The people's voice of reason

There Are Some Positives With Coyotes

Folks, we've talked about coyotes before, and how they impact deer herds. The pack-hunting critters are always willing to make a quick meal of a fawn or any other animal it can get a hold of, and it's starting to really show with our state's deer population. Of course, the flip side is that this is all a part of the natural order; coyotes are predators, and deer are prey. That being said, it's important to understand their place in the woods and how they live.

Coyotes are the kind of critter that hunts whenever convenient, feeding on just about whatever they can find. They're true survivors; be it grass, carrion, weak or injured animals, even cat and dog food, a coyote won't mind chowing down when it gets the opportunity. They're also highly adaptable; if you leave a food source available for them, in time, you'll attract coyotes. Of course, that includes the city, like Montgomery. We have our share of them too.

Typically, a coyote's lifespan is around three to four years, making it fairly short lived. Averaging 40 to 50 lbs, they're not incredibly threatening to us grown adults, but the odd attack has been recorded. The vast majority of contact with coyotes isn't fatal; they're in this for an easy meal, not an uphill fight, so they're not putting us humans in immediate danger, though not inviting them around you and your home is probably for the best. Make sure to keep animals and their food inside or in a protected area, where those critters can't get to them.The deer and livestock populations do face challenges from coyotes, and those of us who can should exercise good judgement in how we manage their populations.

Some of you may be thinking that the only good coyote is a dead one, but that's not the case. Ever since we pushed wolves and mountain lions out of their natural habitats in Alabama, the coyote has moved into that slot in the food chain. They're scavengers, so they'll eat anything, including carrion; nobody wants that around. They also help control various animal populations as they hunt down their prey; obviously, some don't need help with thinning, but they're still an important part of the process, so care should be taken if you decide to thin their numbers through trapping. Management is about having a plan and achieving a proper balance, so be prepared!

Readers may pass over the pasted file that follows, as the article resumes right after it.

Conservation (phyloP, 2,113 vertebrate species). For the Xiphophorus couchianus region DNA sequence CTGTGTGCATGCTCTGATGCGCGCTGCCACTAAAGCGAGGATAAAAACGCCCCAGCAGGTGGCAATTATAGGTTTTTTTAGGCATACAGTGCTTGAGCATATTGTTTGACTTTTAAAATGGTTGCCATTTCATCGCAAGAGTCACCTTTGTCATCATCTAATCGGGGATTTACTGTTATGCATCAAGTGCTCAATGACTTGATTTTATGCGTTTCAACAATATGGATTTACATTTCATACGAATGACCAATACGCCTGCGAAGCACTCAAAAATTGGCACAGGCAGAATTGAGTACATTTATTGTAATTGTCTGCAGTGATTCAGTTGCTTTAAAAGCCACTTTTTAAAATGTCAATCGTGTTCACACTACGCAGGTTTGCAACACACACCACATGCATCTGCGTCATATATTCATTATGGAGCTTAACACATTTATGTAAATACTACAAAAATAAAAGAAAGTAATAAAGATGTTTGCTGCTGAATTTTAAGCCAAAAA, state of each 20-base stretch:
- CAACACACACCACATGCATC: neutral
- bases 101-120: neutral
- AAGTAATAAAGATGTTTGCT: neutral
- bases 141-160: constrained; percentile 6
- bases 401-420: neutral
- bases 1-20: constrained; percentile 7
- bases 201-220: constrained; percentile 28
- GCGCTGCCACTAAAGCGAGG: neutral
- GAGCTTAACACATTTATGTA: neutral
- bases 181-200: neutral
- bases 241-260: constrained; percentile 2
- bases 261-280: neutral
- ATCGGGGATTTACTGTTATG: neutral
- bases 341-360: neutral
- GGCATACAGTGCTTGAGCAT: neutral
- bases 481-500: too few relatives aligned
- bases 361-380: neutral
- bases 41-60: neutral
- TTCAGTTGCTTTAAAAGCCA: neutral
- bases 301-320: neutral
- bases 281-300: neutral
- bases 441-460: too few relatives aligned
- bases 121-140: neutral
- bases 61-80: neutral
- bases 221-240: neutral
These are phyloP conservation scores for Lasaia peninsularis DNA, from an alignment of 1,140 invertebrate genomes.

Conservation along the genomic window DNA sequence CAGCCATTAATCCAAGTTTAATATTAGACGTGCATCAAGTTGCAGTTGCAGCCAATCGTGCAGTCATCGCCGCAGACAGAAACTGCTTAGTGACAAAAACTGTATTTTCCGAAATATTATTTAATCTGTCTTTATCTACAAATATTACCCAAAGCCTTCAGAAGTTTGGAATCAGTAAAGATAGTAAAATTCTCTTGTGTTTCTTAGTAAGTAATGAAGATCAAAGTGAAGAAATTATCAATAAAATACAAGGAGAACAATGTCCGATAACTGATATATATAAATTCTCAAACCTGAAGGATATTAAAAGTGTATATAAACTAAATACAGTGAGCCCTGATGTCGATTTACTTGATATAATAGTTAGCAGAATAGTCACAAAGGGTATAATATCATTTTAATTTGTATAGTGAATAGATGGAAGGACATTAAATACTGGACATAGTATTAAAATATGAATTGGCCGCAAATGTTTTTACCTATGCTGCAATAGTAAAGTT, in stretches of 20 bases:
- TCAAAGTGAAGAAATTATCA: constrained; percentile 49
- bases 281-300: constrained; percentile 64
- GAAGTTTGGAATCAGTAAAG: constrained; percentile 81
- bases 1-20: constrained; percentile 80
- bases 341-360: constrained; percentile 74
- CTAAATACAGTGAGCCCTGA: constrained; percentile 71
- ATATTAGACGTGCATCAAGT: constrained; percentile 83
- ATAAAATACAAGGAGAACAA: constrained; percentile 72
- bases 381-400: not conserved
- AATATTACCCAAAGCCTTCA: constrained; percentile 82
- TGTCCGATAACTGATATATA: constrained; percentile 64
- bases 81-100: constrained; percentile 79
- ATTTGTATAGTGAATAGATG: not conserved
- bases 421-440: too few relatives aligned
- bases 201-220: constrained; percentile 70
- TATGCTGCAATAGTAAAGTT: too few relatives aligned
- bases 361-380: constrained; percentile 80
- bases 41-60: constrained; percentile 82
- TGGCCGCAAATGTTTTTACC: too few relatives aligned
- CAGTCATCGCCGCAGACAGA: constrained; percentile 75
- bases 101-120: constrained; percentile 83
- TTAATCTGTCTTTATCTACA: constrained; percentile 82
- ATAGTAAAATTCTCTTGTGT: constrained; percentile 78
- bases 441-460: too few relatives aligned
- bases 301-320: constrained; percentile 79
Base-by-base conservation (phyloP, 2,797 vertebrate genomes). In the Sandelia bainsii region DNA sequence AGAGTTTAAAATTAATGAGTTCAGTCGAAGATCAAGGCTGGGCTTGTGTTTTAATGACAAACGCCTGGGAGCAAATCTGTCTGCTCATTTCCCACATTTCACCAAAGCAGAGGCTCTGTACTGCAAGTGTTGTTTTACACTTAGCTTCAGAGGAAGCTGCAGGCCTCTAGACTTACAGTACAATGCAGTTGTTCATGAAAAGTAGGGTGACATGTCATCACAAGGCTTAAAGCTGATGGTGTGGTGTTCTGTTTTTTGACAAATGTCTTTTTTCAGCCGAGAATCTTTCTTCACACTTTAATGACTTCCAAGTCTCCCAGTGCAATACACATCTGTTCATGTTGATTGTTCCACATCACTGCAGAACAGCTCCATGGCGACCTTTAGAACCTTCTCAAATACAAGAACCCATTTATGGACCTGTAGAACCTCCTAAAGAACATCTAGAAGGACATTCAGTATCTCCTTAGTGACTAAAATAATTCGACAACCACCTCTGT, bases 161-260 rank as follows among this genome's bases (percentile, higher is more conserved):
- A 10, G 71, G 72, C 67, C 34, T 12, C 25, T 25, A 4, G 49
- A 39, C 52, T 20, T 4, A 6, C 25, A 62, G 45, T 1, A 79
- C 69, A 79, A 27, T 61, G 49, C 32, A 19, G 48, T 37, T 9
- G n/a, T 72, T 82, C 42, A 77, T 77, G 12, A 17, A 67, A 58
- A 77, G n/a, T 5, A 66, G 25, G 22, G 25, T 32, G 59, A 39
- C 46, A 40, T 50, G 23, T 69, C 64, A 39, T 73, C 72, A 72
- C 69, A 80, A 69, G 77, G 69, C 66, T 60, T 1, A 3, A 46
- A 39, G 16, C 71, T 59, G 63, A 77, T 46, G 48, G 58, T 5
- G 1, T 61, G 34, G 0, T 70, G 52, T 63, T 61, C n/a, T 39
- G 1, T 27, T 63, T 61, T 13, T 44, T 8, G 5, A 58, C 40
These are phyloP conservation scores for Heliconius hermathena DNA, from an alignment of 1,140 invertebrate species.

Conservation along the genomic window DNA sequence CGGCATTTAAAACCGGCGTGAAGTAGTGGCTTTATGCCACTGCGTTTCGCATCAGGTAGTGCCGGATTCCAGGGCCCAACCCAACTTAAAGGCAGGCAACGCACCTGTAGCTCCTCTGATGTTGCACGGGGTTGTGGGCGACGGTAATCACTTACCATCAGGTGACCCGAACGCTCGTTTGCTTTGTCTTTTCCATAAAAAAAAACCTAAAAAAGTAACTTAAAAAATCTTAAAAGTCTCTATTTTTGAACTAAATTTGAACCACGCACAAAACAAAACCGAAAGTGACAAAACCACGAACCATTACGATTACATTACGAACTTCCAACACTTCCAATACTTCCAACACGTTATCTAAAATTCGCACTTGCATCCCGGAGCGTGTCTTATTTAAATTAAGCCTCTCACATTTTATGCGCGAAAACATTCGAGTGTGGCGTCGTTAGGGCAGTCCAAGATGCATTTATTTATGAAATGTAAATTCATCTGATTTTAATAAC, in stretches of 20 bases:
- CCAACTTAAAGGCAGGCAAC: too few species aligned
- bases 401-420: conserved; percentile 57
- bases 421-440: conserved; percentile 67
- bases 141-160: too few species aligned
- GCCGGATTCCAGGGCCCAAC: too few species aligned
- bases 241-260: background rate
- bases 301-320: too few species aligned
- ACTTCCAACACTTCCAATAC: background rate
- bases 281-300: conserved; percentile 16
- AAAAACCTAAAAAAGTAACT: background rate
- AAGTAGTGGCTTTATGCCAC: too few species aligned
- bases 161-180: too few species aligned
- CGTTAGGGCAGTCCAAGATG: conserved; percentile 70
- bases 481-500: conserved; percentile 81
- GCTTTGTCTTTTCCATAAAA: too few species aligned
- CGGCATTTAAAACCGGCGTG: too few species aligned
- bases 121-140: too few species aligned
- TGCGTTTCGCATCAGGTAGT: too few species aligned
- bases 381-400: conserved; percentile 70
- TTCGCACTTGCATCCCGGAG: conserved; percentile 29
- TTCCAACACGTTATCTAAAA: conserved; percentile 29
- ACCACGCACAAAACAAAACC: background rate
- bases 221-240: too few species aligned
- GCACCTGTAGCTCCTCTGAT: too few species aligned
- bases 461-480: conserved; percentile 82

Aside from eating carrion, coyotes keep rodent populations down, which is a plus. Keeping carrion gone greatly helps reduce disease spread, keeping the local populations of other critters relatively healthy.

Personally, I'm no huge fan of coyotes, but as I stated above, they are part of the deal, so they won't be going anywhere anytime soon. It really does go to show how important the entire ecosystem is, from top to bottom. Everything has a place, and the coyote's is fairly important, so long as they're not overdoing it.

Naturally, if you have issues with coyotes and want some more information on what you can do, you can visit and check out their info on local season and bag limits. Classified as a furbearer animal, you can hunt them or trap them, during daylight hours only. There is no bag limit, nor is there a closed season. As always, make sure you have a valid hunting license before you go, and always respect state laws and rules on hunting!

As for me, I've popped a coyote or two in my time, but they're pretty hard to find just sitting up in a tree. The slick little devils are pretty good at avoiding unwanted contact, if they want to. Of course, if they get used to being around humans, it's another story. Being such great survivors and adaptation specialists, they'll move right into a neighborhood, even in a city like Montgomery! I know I've heard them at night from time to time, which doesn't surprise me at all.

I hope all of you are enjoying this lovely month of June, and I look forward to hearing from all of you about your late spring shenanigans out in the woods. And be careful out there; snakes are out there, doing what they do best. So get out there, get some fishing done, some lake fun, and go get'em!


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